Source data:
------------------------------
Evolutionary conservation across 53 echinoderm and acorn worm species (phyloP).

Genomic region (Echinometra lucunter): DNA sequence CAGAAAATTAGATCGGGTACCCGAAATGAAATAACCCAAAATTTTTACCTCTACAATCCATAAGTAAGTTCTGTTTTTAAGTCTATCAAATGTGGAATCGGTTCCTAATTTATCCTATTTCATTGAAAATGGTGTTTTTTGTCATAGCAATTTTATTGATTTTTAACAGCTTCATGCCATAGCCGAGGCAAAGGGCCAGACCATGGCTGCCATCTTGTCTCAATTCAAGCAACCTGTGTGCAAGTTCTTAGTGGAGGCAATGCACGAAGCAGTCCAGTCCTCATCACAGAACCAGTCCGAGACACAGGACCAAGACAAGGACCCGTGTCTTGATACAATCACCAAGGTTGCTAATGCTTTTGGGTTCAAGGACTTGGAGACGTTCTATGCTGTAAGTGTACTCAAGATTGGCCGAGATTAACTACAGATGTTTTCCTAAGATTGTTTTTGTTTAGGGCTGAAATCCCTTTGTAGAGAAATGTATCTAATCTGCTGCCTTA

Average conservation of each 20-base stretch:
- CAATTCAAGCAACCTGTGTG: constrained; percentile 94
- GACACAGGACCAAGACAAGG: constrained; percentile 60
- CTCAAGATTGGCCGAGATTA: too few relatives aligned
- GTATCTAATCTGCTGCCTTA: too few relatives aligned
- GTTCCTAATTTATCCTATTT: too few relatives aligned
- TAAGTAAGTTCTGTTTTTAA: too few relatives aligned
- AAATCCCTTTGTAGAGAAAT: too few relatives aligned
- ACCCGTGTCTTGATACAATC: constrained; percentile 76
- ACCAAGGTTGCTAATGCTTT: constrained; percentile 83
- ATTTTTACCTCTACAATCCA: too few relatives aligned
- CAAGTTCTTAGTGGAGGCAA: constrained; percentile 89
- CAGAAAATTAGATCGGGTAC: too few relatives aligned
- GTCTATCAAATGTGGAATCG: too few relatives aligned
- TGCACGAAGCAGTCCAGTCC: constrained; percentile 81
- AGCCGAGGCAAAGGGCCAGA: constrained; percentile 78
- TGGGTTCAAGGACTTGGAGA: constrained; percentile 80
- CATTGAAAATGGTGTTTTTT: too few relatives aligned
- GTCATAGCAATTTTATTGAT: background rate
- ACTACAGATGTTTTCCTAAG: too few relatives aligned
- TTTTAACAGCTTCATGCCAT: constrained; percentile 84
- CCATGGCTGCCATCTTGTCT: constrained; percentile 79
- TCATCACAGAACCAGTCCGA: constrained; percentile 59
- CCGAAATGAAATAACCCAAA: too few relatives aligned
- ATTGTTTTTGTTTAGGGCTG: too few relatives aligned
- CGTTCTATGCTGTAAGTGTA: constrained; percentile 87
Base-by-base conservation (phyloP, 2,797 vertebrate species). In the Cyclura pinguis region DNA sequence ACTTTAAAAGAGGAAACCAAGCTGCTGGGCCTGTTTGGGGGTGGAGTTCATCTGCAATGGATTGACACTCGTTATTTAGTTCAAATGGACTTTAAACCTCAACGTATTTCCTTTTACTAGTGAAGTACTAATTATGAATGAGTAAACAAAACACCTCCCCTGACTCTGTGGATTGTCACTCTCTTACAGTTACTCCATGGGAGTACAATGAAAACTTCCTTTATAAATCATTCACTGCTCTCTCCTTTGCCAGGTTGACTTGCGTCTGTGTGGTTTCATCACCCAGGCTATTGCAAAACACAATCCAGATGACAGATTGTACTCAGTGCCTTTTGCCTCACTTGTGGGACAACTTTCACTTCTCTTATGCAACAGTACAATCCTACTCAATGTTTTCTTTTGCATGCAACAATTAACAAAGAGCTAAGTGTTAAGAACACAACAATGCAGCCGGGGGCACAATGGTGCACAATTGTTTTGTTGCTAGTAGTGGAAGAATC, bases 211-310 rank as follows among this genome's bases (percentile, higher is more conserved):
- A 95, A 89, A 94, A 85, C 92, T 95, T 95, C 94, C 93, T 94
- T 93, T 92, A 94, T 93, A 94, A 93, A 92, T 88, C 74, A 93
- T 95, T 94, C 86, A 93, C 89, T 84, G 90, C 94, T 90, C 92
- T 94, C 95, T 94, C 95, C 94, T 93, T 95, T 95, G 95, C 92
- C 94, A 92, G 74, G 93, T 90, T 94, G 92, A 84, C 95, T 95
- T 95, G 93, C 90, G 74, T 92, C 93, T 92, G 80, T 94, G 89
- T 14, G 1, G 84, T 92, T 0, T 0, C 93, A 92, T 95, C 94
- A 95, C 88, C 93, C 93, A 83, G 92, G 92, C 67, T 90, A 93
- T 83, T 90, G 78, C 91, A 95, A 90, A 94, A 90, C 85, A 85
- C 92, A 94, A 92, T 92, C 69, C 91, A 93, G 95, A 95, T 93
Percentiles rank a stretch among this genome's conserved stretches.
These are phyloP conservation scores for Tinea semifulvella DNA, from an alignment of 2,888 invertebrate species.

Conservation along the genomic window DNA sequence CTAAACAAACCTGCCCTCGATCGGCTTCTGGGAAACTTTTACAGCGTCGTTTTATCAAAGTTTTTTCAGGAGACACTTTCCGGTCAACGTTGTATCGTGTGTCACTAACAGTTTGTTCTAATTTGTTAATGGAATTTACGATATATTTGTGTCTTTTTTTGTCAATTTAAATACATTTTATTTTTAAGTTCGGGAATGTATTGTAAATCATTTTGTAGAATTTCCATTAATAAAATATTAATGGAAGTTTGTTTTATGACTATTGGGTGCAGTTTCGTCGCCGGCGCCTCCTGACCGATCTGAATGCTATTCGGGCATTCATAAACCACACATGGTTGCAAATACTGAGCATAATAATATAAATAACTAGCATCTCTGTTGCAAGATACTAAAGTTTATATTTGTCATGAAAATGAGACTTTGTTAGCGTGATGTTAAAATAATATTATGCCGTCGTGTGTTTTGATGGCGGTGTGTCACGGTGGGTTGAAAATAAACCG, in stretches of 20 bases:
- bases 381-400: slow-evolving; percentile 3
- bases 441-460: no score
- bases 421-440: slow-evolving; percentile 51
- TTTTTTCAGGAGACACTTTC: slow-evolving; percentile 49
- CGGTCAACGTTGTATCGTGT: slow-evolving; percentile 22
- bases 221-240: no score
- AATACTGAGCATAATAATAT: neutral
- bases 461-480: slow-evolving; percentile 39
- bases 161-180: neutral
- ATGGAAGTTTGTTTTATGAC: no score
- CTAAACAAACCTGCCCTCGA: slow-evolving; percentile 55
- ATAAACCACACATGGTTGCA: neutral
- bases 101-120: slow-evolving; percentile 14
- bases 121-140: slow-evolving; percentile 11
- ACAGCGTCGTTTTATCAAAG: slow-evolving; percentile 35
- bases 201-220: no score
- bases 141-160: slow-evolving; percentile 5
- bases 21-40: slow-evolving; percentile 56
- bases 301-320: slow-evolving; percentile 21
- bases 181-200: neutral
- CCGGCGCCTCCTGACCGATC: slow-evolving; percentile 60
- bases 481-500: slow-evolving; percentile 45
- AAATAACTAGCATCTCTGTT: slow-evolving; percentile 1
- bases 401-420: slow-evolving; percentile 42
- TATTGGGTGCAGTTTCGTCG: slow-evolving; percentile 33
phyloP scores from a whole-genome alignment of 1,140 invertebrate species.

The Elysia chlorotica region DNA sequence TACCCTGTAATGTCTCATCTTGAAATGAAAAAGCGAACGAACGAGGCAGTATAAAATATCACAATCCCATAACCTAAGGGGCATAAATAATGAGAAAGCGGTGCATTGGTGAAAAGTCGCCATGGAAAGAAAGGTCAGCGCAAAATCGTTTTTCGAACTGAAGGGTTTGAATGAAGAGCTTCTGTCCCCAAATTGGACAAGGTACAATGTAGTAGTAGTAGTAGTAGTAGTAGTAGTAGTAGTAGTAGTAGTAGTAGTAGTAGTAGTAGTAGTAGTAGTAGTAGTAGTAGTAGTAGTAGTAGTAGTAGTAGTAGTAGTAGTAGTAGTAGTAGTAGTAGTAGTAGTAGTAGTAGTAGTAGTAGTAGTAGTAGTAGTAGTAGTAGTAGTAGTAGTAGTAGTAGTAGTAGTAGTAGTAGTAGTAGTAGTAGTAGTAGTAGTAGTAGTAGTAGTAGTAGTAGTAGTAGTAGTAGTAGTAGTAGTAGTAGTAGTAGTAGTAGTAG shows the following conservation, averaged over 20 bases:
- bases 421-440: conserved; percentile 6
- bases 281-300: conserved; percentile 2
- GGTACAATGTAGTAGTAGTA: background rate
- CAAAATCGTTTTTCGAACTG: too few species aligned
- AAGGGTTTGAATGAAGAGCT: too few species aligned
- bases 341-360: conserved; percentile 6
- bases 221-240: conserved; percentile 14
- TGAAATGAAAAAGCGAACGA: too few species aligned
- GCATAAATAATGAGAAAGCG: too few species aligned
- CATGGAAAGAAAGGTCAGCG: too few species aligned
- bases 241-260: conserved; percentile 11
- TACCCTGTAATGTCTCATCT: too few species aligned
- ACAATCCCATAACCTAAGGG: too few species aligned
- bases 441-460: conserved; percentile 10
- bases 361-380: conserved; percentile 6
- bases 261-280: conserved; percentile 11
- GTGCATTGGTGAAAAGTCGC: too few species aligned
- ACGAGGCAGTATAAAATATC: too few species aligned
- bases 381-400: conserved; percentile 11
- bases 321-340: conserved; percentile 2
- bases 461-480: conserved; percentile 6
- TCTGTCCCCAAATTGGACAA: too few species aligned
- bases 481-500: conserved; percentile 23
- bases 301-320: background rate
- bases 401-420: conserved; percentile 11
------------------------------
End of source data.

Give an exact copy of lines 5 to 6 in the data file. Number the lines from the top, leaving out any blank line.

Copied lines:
- GACACAGGACCAAGACAAGG: constrained; percentile 60
- CTCAAGATTGGCCGAGATTA: too few relatives aligned